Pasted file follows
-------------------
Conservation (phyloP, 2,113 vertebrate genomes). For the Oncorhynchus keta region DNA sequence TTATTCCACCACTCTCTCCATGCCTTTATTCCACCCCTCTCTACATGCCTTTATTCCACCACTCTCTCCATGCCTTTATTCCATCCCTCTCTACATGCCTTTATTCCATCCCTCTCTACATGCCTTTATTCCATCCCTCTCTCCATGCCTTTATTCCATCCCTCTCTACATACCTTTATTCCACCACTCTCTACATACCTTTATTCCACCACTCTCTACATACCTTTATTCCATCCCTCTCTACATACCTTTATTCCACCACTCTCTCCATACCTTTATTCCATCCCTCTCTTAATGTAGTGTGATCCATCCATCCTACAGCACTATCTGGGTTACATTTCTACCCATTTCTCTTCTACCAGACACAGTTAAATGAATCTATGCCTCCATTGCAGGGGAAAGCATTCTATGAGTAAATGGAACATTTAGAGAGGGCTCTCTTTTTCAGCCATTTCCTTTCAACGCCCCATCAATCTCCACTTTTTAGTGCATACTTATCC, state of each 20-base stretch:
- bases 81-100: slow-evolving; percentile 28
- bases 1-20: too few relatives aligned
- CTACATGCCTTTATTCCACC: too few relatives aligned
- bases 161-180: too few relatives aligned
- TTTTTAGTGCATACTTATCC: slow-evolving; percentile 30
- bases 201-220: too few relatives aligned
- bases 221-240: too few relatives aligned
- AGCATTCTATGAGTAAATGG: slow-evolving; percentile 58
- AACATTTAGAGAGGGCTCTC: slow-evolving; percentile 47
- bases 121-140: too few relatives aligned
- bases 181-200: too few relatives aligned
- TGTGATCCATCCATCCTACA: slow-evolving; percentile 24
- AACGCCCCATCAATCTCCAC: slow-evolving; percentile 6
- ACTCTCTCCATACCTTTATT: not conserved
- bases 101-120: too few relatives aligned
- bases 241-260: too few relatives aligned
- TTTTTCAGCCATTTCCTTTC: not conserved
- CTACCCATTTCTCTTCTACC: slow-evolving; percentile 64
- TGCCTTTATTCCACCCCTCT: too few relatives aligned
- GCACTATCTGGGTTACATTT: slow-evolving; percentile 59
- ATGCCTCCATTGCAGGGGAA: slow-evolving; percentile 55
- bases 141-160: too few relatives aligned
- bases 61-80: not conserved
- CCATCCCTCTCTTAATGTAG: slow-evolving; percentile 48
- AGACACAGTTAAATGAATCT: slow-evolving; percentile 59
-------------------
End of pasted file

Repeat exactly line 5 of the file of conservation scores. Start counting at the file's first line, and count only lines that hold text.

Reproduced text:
- bases 161-180: too few relatives aligned